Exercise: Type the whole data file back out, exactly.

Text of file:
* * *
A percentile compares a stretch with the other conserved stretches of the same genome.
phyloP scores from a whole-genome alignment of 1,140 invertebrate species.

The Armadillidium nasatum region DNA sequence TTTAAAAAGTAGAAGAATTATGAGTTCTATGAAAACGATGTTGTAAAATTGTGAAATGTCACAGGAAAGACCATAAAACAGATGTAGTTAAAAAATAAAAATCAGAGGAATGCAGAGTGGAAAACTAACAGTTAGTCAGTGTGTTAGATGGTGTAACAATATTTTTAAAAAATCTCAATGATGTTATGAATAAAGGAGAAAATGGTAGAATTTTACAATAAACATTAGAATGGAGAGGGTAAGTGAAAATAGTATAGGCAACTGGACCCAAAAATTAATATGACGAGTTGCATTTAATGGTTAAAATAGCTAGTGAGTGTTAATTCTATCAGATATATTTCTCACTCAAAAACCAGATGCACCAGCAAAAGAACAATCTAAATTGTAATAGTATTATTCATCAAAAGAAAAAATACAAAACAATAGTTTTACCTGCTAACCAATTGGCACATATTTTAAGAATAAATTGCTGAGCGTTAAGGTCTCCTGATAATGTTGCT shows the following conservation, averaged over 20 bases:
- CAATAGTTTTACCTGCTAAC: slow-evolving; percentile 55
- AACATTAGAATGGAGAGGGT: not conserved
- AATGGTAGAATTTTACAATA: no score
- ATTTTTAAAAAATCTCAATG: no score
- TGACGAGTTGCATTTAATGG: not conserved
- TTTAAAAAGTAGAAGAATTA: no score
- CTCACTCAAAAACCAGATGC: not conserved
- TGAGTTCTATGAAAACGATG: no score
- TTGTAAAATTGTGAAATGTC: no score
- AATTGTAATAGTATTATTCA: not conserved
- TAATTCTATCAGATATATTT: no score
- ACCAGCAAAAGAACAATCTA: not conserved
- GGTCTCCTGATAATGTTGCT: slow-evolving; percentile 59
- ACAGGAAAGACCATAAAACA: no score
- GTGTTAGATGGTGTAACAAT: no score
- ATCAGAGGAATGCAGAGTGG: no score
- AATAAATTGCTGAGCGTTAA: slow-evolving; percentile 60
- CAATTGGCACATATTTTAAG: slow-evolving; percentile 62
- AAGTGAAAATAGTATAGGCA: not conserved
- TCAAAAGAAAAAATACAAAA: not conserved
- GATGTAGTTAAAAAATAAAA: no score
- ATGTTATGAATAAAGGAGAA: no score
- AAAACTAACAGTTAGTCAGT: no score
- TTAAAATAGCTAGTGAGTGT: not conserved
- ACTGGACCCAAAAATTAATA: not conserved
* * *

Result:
A percentile compares a stretch with the other conserved stretches of the same genome.
phyloP scores from a whole-genome alignment of 1,140 invertebrate species.

The Armadillidium nasatum region DNA sequence TTTAAAAAGTAGAAGAATTATGAGTTCTATGAAAACGATGTTGTAAAATTGTGAAATGTCACAGGAAAGACCATAAAACAGATGTAGTTAAAAAATAAAAATCAGAGGAATGCAGAGTGGAAAACTAACAGTTAGTCAGTGTGTTAGATGGTGTAACAATATTTTTAAAAAATCTCAATGATGTTATGAATAAAGGAGAAAATGGTAGAATTTTACAATAAACATTAGAATGGAGAGGGTAAGTGAAAATAGTATAGGCAACTGGACCCAAAAATTAATATGACGAGTTGCATTTAATGGTTAAAATAGCTAGTGAGTGTTAATTCTATCAGATATATTTCTCACTCAAAAACCAGATGCACCAGCAAAAGAACAATCTAAATTGTAATAGTATTATTCATCAAAAGAAAAAATACAAAACAATAGTTTTACCTGCTAACCAATTGGCACATATTTTAAGAATAAATTGCTGAGCGTTAAGGTCTCCTGATAATGTTGCT shows the following conservation, averaged over 20 bases:
- CAATAGTTTTACCTGCTAAC: slow-evolving; percentile 55
- AACATTAGAATGGAGAGGGT: not conserved
- AATGGTAGAATTTTACAATA: no score
- ATTTTTAAAAAATCTCAATG: no score
- TGACGAGTTGCATTTAATGG: not conserved
- TTTAAAAAGTAGAAGAATTA: no score
- CTCACTCAAAAACCAGATGC: not conserved
- TGAGTTCTATGAAAACGATG: no score
- TTGTAAAATTGTGAAATGTC: no score
- AATTGTAATAGTATTATTCA: not conserved
- TAATTCTATCAGATATATTT: no score
- ACCAGCAAAAGAACAATCTA: not conserved
- GGTCTCCTGATAATGTTGCT: slow-evolving; percentile 59
- ACAGGAAAGACCATAAAACA: no score
- GTGTTAGATGGTGTAACAAT: no score
- ATCAGAGGAATGCAGAGTGG: no score
- AATAAATTGCTGAGCGTTAA: slow-evolving; percentile 60
- CAATTGGCACATATTTTAAG: slow-evolving; percentile 62
- AAGTGAAAATAGTATAGGCA: not conserved
- TCAAAAGAAAAAATACAAAA: not conserved
- GATGTAGTTAAAAAATAAAA: no score
- ATGTTATGAATAAAGGAGAA: no score
- AAAACTAACAGTTAGTCAGT: no score
- TTAAAATAGCTAGTGAGTGT: not conserved
- ACTGGACCCAAAAATTAATA: not conserved